It's been a hot minute since I busted out the pen but I do remember a few basic rules from the Official AP Style Guide: the third person is accusatory; the second is pretentious; the first is narcissistic, passive voice is spineless; only Star Trek TNG is allowed to split the infinitive; and regardless of how special you think your abominable little pile of non sequiturs might be, it's almost certainly been done before and probably better. The beauty of music however is that, unlike skullfucking a thesaurus for your next half-baked think-piece, borrowing shamelessly from whatever musical gods you pray to can actually yield some dynamic, albeit it blatantly nostalgic, results.
San Francisco's Orchid were both hailed and dismissed after 2011's "Capricorn". Their penchant for digesting and regurgitating every little nuance of Black Sabbath's first four albums displays a studiousness fit for celibate mountain-dwelling monks. Whereas rethrash is riddled with poor Exodus clones and nowadays underground death metal has made Incantation an utter banality, bands that execute with musicianship, like Orchid does, tend to succeed. The comparisons may be tedious at this point but Mark Baker and Keith Nickel's complete assimilation of the Iommi and Butler musical blueprint and vocalist Theo Mindell's command of every single vocal hook and improvisation from the Sabbath/Obsessed/St Vitus camp make it next to impossible to avoid them.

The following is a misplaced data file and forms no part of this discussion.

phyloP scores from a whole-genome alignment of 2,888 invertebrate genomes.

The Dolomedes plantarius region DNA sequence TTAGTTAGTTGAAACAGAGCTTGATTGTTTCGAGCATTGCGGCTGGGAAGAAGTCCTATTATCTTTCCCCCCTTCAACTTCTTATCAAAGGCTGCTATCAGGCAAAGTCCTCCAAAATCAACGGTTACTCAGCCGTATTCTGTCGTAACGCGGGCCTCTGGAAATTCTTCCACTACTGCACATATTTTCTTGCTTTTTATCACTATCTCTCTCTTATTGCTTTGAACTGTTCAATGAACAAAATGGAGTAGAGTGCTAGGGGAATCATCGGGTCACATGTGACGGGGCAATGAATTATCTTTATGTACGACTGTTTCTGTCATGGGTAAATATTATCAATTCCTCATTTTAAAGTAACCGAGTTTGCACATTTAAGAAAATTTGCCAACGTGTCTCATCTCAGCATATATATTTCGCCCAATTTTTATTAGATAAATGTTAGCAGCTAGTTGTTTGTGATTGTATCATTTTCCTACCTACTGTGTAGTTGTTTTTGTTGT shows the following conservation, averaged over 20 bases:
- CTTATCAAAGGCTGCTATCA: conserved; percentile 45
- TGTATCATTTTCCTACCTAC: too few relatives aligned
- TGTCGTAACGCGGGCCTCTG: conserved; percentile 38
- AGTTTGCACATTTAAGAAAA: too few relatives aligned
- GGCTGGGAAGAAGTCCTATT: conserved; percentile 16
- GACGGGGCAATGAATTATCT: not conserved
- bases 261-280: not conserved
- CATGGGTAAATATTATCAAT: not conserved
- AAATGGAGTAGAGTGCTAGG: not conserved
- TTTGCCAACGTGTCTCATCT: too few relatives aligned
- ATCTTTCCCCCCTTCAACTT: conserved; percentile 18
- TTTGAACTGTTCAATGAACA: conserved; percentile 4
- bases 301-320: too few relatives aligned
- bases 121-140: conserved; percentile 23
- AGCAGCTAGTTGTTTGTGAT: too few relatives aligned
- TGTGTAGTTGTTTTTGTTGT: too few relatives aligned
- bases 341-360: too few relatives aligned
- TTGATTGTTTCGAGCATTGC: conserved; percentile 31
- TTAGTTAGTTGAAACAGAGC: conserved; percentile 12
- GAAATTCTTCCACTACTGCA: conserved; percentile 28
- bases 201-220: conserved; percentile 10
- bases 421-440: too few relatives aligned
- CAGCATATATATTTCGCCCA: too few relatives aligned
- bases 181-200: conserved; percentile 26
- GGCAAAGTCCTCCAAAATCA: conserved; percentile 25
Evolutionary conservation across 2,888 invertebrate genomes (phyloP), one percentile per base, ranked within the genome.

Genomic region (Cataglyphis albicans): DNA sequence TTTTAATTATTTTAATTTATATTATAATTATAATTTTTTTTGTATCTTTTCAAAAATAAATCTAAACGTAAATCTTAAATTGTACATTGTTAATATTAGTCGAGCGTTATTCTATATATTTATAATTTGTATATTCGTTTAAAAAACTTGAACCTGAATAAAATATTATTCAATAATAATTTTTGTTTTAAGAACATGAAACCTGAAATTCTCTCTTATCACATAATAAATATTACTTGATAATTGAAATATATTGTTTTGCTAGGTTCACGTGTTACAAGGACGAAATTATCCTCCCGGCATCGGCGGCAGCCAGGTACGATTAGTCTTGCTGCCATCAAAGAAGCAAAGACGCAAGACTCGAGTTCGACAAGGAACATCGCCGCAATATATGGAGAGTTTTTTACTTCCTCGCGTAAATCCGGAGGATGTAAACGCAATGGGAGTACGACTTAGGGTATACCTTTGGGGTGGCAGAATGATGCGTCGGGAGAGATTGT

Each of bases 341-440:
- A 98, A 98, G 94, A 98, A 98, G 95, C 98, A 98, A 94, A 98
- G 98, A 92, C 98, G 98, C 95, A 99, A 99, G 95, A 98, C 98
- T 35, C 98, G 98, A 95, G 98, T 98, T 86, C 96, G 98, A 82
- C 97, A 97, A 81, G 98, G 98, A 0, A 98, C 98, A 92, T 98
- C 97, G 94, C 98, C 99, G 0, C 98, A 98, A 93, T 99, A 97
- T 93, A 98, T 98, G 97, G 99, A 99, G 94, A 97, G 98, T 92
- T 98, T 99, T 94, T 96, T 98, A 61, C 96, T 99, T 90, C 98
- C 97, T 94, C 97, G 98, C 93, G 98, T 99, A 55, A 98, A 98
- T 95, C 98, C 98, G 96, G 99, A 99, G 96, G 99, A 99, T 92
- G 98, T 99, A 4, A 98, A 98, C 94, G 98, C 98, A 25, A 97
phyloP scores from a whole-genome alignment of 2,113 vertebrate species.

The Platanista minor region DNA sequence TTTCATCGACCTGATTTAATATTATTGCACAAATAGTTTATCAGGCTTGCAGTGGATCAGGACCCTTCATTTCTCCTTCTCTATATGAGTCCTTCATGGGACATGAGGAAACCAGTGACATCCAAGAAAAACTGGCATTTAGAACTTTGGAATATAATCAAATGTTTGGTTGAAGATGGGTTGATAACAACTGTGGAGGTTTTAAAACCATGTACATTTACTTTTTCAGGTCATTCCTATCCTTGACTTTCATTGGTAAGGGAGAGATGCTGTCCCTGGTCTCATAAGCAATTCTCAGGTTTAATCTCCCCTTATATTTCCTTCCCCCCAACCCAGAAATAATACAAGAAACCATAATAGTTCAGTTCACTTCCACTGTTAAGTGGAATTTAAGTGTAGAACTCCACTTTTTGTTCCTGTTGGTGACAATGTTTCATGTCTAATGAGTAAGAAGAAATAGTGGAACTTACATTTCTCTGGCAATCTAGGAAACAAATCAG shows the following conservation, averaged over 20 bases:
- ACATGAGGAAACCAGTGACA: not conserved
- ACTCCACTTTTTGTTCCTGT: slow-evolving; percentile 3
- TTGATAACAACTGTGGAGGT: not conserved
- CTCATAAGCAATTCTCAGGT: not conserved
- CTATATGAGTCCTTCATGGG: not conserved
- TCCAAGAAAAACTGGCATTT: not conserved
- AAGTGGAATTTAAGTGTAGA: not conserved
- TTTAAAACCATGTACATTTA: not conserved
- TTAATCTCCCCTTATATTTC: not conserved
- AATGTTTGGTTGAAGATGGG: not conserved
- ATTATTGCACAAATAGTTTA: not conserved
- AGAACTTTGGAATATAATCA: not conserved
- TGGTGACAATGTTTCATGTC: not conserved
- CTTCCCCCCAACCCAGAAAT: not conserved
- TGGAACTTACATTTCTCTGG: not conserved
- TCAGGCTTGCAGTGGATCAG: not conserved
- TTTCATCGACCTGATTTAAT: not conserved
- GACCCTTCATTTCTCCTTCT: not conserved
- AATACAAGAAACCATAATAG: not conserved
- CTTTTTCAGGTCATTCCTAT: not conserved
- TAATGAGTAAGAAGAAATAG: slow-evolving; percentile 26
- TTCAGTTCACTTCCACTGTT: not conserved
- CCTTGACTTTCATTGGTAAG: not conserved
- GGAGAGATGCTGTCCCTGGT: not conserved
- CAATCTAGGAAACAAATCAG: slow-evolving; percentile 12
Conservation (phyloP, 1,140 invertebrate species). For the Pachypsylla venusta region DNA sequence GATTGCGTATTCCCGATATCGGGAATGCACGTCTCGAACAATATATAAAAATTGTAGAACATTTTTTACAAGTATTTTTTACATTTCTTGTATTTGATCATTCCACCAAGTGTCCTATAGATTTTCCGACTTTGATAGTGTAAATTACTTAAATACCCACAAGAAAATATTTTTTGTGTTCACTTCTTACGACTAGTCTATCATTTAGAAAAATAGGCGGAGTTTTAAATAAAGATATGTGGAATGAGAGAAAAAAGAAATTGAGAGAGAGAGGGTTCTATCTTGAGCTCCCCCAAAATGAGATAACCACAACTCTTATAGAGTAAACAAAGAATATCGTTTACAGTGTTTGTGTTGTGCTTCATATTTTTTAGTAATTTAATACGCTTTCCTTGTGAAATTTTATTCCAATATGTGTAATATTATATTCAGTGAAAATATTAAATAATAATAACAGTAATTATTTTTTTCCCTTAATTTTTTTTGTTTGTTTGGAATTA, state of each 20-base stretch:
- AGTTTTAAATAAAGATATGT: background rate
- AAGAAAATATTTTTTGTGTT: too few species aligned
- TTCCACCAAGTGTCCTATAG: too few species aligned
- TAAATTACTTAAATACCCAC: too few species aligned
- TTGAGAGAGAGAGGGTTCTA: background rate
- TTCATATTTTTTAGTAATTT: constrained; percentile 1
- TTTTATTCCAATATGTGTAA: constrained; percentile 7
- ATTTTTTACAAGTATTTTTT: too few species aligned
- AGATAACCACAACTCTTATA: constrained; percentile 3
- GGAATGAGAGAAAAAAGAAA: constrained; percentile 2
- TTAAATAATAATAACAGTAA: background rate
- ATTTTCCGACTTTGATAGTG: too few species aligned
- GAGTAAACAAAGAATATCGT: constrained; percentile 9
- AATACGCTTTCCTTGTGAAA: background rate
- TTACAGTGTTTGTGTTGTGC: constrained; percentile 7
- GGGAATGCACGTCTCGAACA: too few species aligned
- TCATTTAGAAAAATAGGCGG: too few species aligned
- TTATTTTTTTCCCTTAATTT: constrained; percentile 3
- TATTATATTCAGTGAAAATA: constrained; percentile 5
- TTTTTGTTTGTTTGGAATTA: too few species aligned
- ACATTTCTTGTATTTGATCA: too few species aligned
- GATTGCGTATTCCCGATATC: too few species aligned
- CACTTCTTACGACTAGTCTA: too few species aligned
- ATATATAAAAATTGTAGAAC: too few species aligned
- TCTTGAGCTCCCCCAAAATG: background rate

The Sabbathisms are still here in full force. The heavy use of the harmonica on "Marching Dogs of War" is so painfully "The Wizard" that by the second song you just tend to accept it and settle it for time travel. One quickly realizes that the generally mid-paced nature of the album makes it palatable but the tempo could use a change. While songs like "Silent One" and the title track remind you of just why these guys are so good at tapping into the aesthetics of heavy metal's genesis, others like "Mountains of Steel" simply go nowhere. The doubletime changeups of "Leaving It All Behind" and "Nomad" give the album a well needed driving feel. Where the band really shines, however, is the storytelling and cadence of Theo Mindell, who unlike sHEAVY's Steve Hennessey, is far from an Ozzy clone. "The Loving Hand of God" is a spacey, acid-soaked storyline about a young man disillusioned with the world's curmudgeons and puritans. Surely these can't be the creations of the omnipotent and omniloving god he so earnestly accepted as a youngster? It also has a wicked solo sequence, bolstered by Carter Kennedy's timely drum fills.
Ultimately, the songwriting has been tempered slightly. Though each tune is blanketed with a pleasant Orange cabby type warmth that wasn't quite as pronounced on the their first outing, the songs take a bit longer to gain traction. Yet, despite not being a complete homerun like its predecessor, The Mouths of Madness will still have you roaming the outskirts of your mind, weaving between the naked cedars, throwing devious glances at the goblins perched in the trees, and doing mini-fistpumps for remembering to pack the bong.